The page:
Ever notice how certain old hymns have chords and candences like other familiar tunes? (Especially the ones in 3/4 time can sound like Irish or Country Waltzes, Holiday Hits, or early American Songs.) I was MONKeying around with this request for The Old Rugged Cross, getting ready for a memorial service, when I kept getting distracted by other tunes which sounded similar.
The following video demonstrates how I came up with new chords using an old hymn as an example. It involves first stripping away the music to discovering the essential chords which give a tune its basic identity – I call these the skeleton chords – usually they are the I, V and perhaps IV chords of the tune. Continue reading “Doxology: The New Old 100th – An Advanced Reharmonization Tutorial”
It’s normally a lively Christmas Season full of parties, pageants, and performances – including outdoor concert venues for musicians, strolling carolers, and elaborately festive church services, but this December 2017 is different. Santa Barbara along with Montecito, Summerland, Carpenteria, Ojai, Santa Paula, Ventura and other nearby cities are having quite the challenge with fires, smoke, power outages, and evacuations.
We musicians wait till the last hour to hear if a gig is still happening, we check the air quality, look at maps to see if the location has been evacuated, and no one can say for certain what will happen if the winds stir fire and ash up again. We are all truly playing this season by ear. Continue reading “Music for Troubled Times”
Do you hand out bad charts? Show up late for rehearsals and/or gigs? Assume the other musicians in the band will schlep your gear and bring the P.A.?
YOU, my friend, may indeed suffer Chick Singer Syndrome! (Or at least your bandmates suffer because you have it.) And, not to be sexist here, guys can have CSS too.
Caution: The following article is not meant to be taken too seriously, but if any working musician starts to exhibit the following symptoms you are hereby forwarned. 😉 * Continue reading “Do you suffer ‘Chick Singer’ Syndrome?”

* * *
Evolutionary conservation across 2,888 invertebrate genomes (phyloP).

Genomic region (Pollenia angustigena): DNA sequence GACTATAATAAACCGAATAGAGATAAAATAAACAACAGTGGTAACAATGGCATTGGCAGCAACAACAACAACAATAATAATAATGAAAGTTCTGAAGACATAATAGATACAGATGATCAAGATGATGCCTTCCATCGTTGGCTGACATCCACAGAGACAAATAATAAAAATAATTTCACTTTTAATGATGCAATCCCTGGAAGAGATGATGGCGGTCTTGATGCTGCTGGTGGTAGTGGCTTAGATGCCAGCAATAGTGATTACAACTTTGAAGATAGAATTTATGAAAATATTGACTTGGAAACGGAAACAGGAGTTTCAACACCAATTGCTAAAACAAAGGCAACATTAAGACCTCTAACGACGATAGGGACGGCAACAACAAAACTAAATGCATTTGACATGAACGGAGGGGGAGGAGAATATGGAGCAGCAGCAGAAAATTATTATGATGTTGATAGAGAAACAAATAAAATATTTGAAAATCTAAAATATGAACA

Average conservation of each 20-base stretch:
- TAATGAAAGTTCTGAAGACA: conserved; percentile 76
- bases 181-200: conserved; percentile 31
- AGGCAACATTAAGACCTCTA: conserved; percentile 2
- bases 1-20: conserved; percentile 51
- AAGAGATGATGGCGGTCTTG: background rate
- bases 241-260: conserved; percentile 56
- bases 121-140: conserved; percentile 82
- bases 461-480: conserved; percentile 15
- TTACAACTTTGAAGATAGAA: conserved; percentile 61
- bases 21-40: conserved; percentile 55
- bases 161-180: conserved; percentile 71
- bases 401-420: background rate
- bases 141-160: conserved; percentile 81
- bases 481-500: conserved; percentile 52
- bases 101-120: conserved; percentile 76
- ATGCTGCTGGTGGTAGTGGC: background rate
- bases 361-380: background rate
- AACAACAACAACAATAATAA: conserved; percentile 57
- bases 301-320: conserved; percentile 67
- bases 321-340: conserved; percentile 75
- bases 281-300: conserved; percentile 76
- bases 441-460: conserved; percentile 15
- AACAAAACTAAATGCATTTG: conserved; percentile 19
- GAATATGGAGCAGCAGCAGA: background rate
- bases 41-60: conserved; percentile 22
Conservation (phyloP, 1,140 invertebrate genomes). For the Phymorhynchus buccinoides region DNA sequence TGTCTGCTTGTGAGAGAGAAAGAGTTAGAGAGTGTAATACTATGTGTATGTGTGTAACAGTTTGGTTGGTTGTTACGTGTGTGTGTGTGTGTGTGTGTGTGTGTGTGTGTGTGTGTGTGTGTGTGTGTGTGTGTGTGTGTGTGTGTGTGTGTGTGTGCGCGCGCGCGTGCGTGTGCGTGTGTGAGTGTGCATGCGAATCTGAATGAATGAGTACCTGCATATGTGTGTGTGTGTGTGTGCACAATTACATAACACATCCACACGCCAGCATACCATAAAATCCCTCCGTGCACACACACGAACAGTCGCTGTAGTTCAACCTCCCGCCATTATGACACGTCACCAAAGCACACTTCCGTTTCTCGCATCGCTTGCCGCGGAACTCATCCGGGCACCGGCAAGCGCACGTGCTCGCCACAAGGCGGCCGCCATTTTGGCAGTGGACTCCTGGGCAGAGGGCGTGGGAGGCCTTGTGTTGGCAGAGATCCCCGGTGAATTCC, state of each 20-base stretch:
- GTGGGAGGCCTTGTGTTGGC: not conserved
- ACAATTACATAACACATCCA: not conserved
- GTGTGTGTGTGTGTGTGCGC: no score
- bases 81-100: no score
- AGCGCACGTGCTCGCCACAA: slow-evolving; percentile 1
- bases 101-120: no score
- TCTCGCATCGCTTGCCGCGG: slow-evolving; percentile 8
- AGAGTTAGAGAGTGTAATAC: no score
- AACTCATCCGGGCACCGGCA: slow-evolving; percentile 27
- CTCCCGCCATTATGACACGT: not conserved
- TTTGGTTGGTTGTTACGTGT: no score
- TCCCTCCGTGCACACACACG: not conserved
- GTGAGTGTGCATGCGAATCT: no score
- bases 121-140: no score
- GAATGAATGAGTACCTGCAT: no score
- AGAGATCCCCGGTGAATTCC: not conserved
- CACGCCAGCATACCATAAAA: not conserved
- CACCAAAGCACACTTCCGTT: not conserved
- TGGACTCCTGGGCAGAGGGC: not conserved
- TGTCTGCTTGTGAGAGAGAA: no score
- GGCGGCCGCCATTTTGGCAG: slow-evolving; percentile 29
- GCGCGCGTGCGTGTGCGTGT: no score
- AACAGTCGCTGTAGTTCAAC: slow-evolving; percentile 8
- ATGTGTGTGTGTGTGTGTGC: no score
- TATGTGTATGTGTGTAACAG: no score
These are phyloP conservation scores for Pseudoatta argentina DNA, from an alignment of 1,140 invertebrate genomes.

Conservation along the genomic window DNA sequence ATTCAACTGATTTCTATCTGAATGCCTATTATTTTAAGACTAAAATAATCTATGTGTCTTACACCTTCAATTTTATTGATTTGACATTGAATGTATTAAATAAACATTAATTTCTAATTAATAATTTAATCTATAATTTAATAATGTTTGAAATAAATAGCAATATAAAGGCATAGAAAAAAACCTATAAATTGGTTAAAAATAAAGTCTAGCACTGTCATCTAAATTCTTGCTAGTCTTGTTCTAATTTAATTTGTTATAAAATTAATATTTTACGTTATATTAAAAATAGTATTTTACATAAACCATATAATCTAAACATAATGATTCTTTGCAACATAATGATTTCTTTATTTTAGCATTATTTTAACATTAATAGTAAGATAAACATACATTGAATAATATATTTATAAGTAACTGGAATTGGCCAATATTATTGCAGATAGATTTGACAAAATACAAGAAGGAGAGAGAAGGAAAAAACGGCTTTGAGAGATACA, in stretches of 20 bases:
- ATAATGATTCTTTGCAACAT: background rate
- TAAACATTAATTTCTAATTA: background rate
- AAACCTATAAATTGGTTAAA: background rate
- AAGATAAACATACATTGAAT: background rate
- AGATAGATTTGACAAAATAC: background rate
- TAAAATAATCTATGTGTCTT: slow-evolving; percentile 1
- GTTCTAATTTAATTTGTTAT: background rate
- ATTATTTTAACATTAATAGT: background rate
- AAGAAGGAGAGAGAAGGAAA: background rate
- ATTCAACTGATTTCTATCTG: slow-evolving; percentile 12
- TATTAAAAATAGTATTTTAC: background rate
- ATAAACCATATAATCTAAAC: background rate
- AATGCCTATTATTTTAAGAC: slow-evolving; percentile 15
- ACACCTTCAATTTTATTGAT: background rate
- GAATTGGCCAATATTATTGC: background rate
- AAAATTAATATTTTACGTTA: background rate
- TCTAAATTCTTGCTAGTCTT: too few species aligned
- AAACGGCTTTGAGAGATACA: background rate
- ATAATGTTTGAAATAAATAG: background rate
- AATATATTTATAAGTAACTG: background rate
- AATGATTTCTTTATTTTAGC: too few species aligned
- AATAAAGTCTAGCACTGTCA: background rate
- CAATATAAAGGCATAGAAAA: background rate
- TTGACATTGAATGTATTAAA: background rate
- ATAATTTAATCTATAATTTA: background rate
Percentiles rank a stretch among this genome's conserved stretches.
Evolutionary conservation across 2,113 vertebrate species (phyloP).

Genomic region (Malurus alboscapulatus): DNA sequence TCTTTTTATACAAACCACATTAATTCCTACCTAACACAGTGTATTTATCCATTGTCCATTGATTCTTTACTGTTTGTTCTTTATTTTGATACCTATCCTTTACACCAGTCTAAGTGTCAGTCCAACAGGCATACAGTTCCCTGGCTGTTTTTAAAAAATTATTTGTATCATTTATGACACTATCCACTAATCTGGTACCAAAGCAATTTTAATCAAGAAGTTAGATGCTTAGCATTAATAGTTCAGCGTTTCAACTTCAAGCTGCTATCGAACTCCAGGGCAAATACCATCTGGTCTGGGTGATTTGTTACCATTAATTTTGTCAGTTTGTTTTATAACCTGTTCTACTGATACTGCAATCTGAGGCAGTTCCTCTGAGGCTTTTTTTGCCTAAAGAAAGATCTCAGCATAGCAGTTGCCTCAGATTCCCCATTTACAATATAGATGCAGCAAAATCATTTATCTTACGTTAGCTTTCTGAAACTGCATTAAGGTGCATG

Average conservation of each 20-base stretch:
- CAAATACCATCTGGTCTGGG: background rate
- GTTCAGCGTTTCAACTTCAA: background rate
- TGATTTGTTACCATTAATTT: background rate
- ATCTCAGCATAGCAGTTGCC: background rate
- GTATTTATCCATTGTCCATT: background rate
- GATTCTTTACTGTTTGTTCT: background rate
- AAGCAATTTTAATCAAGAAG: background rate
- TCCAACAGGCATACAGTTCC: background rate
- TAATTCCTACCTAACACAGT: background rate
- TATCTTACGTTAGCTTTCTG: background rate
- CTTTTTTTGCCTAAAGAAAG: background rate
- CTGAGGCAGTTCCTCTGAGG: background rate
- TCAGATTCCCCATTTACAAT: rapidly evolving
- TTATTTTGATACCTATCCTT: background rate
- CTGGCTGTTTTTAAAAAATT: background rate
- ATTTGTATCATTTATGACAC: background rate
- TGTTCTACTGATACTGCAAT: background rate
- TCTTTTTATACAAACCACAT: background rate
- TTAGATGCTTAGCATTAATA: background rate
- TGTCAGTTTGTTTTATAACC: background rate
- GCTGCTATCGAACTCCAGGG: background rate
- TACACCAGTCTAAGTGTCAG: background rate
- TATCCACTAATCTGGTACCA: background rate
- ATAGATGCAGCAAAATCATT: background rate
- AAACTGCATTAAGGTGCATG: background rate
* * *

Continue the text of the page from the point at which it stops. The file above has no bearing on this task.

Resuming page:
“Make the people happy.” My 20 year old self blinked incredulously at my father’s comment to my question, “What makes you want to keep being a professional pianist and what are your goals with your music now?” Frank Denke simply smiled and said again, “I just want to make the people happy!” Continue reading “Make The People Happy”
What makes an amazing gift? (1/6/16)
There is delight in unwrapping a special surprise inside a colorful bag or ripping open wrapping paper decorated with ribbons and bows to uncover a thoughtful gift. Yet there are many priceless gifts that don’t cost a thing (except maybe time, talent, or kindness) which can mean so much to brighten someone’s life. Continue reading “Amazing Gifts”
Musicians – here is a post about additional tune requests you may encounter doing that special ceremony!
True Tales from a Wedding Pianist Part 1 discussed the essential tunes a musician needs to play for a no frills basic wedding, and Part 2 was about a wild encounter I had with a last minute call from the Father of The Bride (scrambling to honor his detailed requests for his daughter’s ‘perfect wedding’). Continue reading “Extras for The Wedding Pianist: True Tales Part 3”
Playing the organ both fascinates and terrifies me! I must admit knowing a bit about this instrument has gotten me quite a few more church and wedding gigs than I would have had if I just stuck to the piano. Perhaps this is because there are so few musicians who are bold enough to play such a powerful and intimidating instrument?
When I was 15 years old my father quickly taught me poor man’s organ from a pianist’s viewpoint Continue reading “Playing the Organ for Pianists”
The phone rang late one Thursday evening. A male voice on the line calmly asked, “Are you free a week from this Saturday at 9:00 am to play a wedding for my daughter at the North Mission, and do you know the Ave Maria?”
“Let me see,” I said as I checked my book. I was surprisingly available. Continue reading “The Father of the Bride and The Wedding Pianist: True Tales Part 2”
I like to consider myself first a jazz pianist. But I am also a working pianist, which means I play background music for parties, get employed as an accompanist for singers, will play occasional classical music when requested, perform in a ballroom dance duo, am a gospel choir pianist, and have worked as a professional church musician on piano, organ, and keyboard since the age of 15. I also do a good amount of gigs playing weddings and funerals, which have presented some of the most fascinating experiences for me as a musician! Continue reading “True Tales from a Wedding Pianist Part 1”